This content mentions anxiety and trauma, which some people may find triggering.
- A poll finds one in ten (10%) of UK adults feeling hopeless about financial circumstances, more than one-third (34%) feeling anxious, and almost three in ten (29%) feeling stressed in the past month.
- The Mental Health Foundation asks for government action on supporting people at higher risk and preventing mental health problems ahead of the Autumn Statement.
- Foundation warns of a significant rise in mental health problems without adequate support.
Ahead of the Chancellor’s autumn statement, the Foundation warns that action needs to be taken to prevent a significant rise in mental health problems across the UK, as large numbers of people report feeling anxious, hopeless or stressed due to their financial circumstances.
The survey of 3000 adults aged 18 and over, conducted by Opinium between 7 to 14 November 2022, found that 29% of adults experienced stress, 34% experienced anxiety and 10% said they felt hopeless because of financial worries during the previous month.
When thinking about the next few months, UK adults are most concerned about not being able to maintain their standard of living (71%), heat their home (66%) or pay general monthly household bills (61%). Significantly, half (50%) of UK adults were at least a little worried about being able to afford food over the next few months, rising to 67% of younger adults aged 18 to 34.
The Foundation is calling on the UK Government to ensure people across the UK will be protected from the negative impact of both the cost-of-living crisis and potential cuts to public services.
This includes protecting financial benefits, so they rise with inflation and increasing the capacity of debt services, food banks, community organisations and social security departments. It also includes training staff on addressing the trauma many claimants have experienced.
Evidence has repeatedly shown that financial strain and poverty are key contributors to mental health problems. The Foundation warns that the number of people experiencing poor mental health will likely increase rapidly as more people struggle to make ends meet.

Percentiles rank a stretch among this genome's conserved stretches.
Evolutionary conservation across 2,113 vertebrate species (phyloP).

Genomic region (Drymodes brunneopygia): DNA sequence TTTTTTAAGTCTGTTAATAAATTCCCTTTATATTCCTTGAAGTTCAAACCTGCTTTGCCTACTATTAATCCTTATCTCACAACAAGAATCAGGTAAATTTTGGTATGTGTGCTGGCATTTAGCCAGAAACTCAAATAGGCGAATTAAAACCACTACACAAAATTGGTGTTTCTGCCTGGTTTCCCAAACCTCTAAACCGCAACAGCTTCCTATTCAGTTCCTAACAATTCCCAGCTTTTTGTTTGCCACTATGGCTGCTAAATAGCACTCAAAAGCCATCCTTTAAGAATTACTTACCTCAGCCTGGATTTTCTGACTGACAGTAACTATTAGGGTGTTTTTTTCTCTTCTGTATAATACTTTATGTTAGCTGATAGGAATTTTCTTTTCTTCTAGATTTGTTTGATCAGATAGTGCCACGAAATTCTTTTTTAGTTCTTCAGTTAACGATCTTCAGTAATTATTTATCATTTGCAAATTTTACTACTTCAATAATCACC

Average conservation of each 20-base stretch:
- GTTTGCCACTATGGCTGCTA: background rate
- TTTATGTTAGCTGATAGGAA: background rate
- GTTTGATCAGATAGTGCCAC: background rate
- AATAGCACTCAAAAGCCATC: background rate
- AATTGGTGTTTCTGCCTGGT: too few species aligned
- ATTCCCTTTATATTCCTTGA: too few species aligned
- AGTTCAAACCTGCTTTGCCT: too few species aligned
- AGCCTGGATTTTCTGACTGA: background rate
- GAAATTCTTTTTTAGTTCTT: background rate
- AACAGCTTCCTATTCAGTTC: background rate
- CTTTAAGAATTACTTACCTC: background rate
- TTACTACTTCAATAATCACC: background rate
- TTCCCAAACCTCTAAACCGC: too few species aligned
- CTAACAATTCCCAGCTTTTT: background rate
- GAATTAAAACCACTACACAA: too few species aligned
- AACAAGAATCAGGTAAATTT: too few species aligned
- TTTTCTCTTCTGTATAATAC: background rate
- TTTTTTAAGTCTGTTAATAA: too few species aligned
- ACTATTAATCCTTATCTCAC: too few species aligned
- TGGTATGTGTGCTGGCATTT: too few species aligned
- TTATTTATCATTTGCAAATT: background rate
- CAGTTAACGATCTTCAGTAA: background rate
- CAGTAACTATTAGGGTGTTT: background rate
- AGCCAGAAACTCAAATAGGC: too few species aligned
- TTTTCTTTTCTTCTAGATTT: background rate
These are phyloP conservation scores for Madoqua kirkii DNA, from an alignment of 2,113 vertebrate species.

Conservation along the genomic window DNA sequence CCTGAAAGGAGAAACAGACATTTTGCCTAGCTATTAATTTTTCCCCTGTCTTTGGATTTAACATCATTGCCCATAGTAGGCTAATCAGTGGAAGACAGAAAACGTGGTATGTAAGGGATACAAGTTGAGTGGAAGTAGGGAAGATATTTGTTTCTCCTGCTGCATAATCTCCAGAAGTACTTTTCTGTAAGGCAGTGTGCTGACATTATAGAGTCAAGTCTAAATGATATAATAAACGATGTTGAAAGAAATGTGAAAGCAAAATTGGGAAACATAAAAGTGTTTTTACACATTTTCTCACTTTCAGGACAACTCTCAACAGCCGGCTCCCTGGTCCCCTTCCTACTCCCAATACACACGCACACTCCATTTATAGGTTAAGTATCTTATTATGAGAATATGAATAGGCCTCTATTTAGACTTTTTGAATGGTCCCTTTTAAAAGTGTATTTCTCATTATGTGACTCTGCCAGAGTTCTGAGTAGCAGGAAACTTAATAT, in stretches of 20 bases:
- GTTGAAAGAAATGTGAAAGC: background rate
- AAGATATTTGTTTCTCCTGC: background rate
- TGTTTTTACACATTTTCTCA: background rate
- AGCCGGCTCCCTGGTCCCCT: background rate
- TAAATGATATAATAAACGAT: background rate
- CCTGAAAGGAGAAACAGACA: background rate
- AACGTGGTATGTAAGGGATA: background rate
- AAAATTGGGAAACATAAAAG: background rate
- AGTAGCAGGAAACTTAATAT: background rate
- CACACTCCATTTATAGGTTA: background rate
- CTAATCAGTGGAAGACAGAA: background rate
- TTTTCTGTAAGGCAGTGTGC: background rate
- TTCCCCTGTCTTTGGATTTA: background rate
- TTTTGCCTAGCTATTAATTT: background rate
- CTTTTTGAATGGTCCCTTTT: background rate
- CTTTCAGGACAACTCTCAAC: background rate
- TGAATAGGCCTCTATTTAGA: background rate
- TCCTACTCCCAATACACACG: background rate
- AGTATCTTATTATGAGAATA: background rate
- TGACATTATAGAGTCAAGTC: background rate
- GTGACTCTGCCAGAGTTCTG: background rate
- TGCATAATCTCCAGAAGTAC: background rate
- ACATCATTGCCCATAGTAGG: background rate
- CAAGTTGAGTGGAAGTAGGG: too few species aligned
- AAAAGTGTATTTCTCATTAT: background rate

Our findings are a warning sign of the mental health consequences of the cost-of-living crisis. We must protect public services and benefits at this crucial time. If people are struggling to meet their essential needs for a warm home and enough healthy food for their families, we can expect a significant rise in mental health problems as the burden of financial strain continues to take its toll.
The challenge the country faces cannot be easily addressed. However, there are steps we can take to protect people’s mental health at this time. We must support those at higher risk by, for example, raising benefits in line with inflation and employers committing to pay their staff the real living wage. Training frontline staff in social security and debt services on how to recognise and respond sensitively to the trauma experienced by many people they are working with can also help.
Preventing mental health problems is vital. Our mental health services are already stretched beyond capacity; we cannot sit on the sidelines and watch them collapse under ever-greater demand.
The UK Government should consider the mental health impact of all decisions that affect the cost-of-living crisis. Other measures we ask for include maintaining and extending free or subsidised public transport to allow people to connect with friends and family and increasing the provision of debt advice and other vital community services."
Earlier this year, the Foundation published research with the London School of Economics and Political Science, which put the cost of mental health problems to the UK economy at £117 billion annually.
While the Mental Health Foundation is calling on political leaders to take action, it has also published guidance for people experiencing financial strain. This includes signposting to support services.
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Notes to editors
The poll of 3000 UK adults aged 18 and over was carried out by Opinium between 7 to 14 November 2022. Figures are weighted to be representative of all UK adults.
About the Mental Health Foundation
- The Mental Health Foundation has been the home of Mental Health Awareness Week since 2001.
- Our vision is for good mental health for all.
- The Mental Health Foundation works to prevent mental health problems.
- We drive change towards a mentally healthy society for all and support communities, families and individuals to lead mentally healthy lives with a particular focus on those at greatest risk of poor mental health.
- The Mental Health Foundation is committed to promoting an anti-racist, inclusive community where we can all be ourselves.
- The Mental Health Foundation relies on voluntary donations to provide evidence-based advice and carry out vital work to prevent poor mental health.
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